Endeavor | Seven PromisesDownload this simple, 7 Promises, poster. Print it and hang it on your wall, as a reminder of your real role of releasing young potential.

Is the Way of Jesus in Our Way?

I’m troubled today, as I look across the world and witness the growing global turmoil. Troubled but not worried. Concerned. Not panicked. My emotions actually gravitate more toward wonder.

Malala Yousafzai

(We need youth with the tenacity of Malala to stand for truth and justice in Jesus’ name.)

I wonder about the lack of outrage among global youth who follow Jesus. Where are cries of young leaders tired of the rising violence, injustice, and devestation? Why are there no practical protests by global youth who insist on making peace the worldwide way of life? I wonder at what point will their passion, energy, and common sense demand better decisions by governments more concerned with saving face than serving the earth’s inhabitants.

And I wonder when the Church will make room for their voice and vision to create “kingdom come…on earth as it is in heaven.” We need a youth movement now more than ever! A generation of young activists tired of activities focused on making today easier, while watching their tomorrow deteriorate. Where are they? Why are they silent?

Jesus was a revolutionary leader who came to make a statement. Not about religion. About life — living today with an eye on tomorrow. Everyone’s tomorrow. His message was peace and the restoration of all things. And it was political. The young leaders he trained were looking toward a new day, and he taught them to think differently than their world, culture, society, religion, and traditions. He modeled, mentored, and mobilized.

Recent decades remain void of radical young leaders involved in a global movement for good. An uprising of peace by means of love through the message of Jesus by an outraged generation is simply nonexistent. But one must finally form once again. Locally. Regionally. And globally. Youth in action armed with God’s Word as their sole weapon of grace and truth.

Christian communities grounded in the complete Gospel story of Jesus Messiah need to stop playing games, practicing church, and placating to a desperate generation ready to take their rightful place as peers in the Body of Christ. We must engage them in God’s Word and in His work as equal members of the cause of Christ and turn them lose.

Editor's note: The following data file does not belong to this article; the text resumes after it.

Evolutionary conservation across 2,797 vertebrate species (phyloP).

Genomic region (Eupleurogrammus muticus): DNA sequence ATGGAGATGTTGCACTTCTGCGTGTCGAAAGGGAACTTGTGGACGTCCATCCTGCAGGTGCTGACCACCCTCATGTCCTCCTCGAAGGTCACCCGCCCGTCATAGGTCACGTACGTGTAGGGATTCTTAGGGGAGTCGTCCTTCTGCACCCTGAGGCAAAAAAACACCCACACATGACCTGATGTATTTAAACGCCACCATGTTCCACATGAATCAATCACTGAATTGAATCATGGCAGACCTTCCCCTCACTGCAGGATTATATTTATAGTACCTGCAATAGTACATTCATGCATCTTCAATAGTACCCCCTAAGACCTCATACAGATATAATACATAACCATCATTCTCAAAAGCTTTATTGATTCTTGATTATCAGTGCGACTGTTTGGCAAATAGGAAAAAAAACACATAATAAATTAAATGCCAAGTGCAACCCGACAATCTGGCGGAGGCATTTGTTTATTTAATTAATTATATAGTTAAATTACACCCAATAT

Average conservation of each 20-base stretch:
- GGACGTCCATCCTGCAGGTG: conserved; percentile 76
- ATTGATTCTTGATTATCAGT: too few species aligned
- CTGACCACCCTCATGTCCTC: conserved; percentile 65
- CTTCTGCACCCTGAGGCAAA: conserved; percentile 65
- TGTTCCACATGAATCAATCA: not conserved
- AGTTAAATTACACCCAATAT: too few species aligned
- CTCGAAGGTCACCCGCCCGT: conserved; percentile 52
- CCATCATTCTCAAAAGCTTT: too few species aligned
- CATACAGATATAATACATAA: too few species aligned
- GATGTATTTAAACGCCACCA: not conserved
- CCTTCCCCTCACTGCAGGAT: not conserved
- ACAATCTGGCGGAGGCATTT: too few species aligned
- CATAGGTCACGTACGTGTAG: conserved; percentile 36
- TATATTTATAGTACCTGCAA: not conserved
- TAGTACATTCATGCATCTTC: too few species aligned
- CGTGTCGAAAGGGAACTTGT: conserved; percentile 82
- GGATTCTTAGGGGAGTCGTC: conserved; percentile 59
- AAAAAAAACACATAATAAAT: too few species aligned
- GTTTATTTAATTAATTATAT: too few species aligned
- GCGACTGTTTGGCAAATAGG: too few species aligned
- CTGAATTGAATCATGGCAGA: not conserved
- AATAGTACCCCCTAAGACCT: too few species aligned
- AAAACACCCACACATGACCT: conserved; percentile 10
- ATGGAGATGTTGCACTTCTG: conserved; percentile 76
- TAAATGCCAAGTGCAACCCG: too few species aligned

Youth programs have to change drastically in order to produce Christ-centered activists, not just Christian activities. If the means, methods, and models of youth work don’t result in radical young leaders, are we simply wasting our time? If so, young Jesus followers should refuse to tolerate our lack of confidence in God’s call on their lives.

I’m committed to raising the standard and releasing the potential of young people to build the kingdom Jesus came to preach. My sole purpose is to see a worldwide wave of a youth learning by doing and leading by example. I can’t create a movement (that’s Jesus’ responsibility), but I can continue to call for it, create space for it, and craft tools to support the mission and ministry of young people ready to discover their role within it.

My prayer is that the future of youth ministry will simply be defined as youth in ministry. May the Church repent from decades of reterick and retreats and replace our programs with practices that create radical activists reaching the world with God’s Word and His work of love.

The barbarian way of Jesus that called apprentices to hold nothing back and live relentlessly is lacking in the Church. I wonder if his way might be in our way and outside our comfort zone. Are we willing to embrace his model of youth ministry?

I wonder what that would look like. As I said, I’m troubled but not worried. Concerned. Not panicked. Because the way Jesus recruited, resourced, and released youth to build his church will always work. It’s time we follow his example. He did ministry with youth then removed himself and turned relentless, trained young leaders lose on the world. Thank God Jesus guided them by his spirit but got out of their way.


How are you making a safe space for youth to risk failure to discover, develop, and demonstrate their faith and pursue the passions God has placed on their hearts today?